The economic climate has changed vastly in the last year, with individuals becoming mindful of their saving and spending habits. What areas are being most affected by the ‘cost of living squeeze’ and which areas are seeing an increase in spending?
Barclays Bank has released a report stating the difference in spending habits, comparing March 2023 and March 2022, and are highlighting some clear differences between the years. Overall, consumer card spending has increased by 4% in March 2023, compared with 2022, displaying a growing consumer market, however, there has been a 5.9% decrease when comparing this month with February 2022. Are we beginning to see the start of austerity and people reducing their spending?
There is an obvious decrease in discretionary spending with 54% of individuals stating they are consciously trying to reduce unnecessary spending in 2023.
When specifically looking at hospitality and leisure spending it was found that the average March growth spend rate showed a 10.9% increase. Money spent at restaurants decreased by -5.6% in March 2023 compared to this time last year, as 33% of consumers say they are dining out at restaurants less often to save money. A further 36% are cooking more at home instead of eating out, whilst 21% are even avoiding social plans that involve eating out so they can save cash.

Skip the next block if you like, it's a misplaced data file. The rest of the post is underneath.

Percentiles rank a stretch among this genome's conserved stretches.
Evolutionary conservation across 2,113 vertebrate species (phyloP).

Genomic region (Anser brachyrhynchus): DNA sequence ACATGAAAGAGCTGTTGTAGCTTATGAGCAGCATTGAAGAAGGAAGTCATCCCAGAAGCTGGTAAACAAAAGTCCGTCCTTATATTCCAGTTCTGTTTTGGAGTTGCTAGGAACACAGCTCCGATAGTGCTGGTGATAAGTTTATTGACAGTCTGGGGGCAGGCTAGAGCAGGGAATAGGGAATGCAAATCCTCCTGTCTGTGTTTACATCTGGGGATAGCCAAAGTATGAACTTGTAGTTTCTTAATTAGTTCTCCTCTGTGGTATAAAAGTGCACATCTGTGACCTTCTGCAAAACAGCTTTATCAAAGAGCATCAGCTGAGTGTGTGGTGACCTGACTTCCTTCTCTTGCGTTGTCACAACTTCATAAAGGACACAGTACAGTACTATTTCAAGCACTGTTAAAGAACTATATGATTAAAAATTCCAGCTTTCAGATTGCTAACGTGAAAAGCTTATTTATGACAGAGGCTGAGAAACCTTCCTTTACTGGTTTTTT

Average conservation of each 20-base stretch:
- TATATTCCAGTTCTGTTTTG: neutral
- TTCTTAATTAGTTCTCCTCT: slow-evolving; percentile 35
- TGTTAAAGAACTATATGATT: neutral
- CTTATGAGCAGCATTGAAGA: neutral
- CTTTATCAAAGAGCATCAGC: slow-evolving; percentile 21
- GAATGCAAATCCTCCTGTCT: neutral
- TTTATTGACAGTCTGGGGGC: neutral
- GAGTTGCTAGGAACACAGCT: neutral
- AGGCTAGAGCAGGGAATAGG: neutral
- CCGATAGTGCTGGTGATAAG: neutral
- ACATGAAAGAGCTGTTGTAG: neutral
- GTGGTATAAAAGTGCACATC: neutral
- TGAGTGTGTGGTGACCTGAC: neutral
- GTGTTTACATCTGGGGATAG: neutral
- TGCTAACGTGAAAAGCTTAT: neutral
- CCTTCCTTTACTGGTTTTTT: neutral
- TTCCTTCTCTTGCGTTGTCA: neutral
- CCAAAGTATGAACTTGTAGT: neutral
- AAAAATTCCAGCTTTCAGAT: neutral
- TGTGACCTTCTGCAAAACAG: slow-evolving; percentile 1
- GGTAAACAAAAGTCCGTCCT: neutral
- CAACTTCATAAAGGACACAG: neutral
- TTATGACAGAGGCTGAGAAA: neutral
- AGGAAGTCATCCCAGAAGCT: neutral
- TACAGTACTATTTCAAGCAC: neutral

Nonetheless, there was positive spending growth for bars, pubs & clubs at 3.2% this month when compared to March 2022, whilst spend on takeaway and fast food also grew this month to 9.2%. This shows that individuals are looking for, in many cases, ways to spend less, whilst still being able to treat themselves by opting for affordable take away or fast-food options. This introduces the idea that consumers are conscious of pricing and currently focusing on how experiences can be inexpensive, yet enjoyable.
There is large growth in travel and entertainment, with people spending 24% more this year on travel than 2022. This increased spending could be due to the increase in fuel prices and increased costs of travel. Increased travel spending highlights a return after the pandemic, indicating consumer confidence and a trust in the safety of travel after Covid-19, especially with a 28% increase in international air travel. Yet, despite this increase there is a decrease in hotel and accommodation spending. This perhaps alludes to the fact that, despite more people travelling, there is a reduction in spending when looking at hotels, suggesting that whilst people are prioritising travel they are again looking for affordable experiences and perhaps reducing costs by staying with friends and family or in less expensive accommodation and hotels.
Overall, there are trends that individuals are still prioritising travel experiences in their spending budgets, yet with the introduction of a mindfulness concerning affordability. With the cost-of-living increase how will individuals proportion their disposal income? Should we expect that if this austerity continues there will be a change in consumer habits resulting in a greater reduction in spending in the hospitality and travel sector?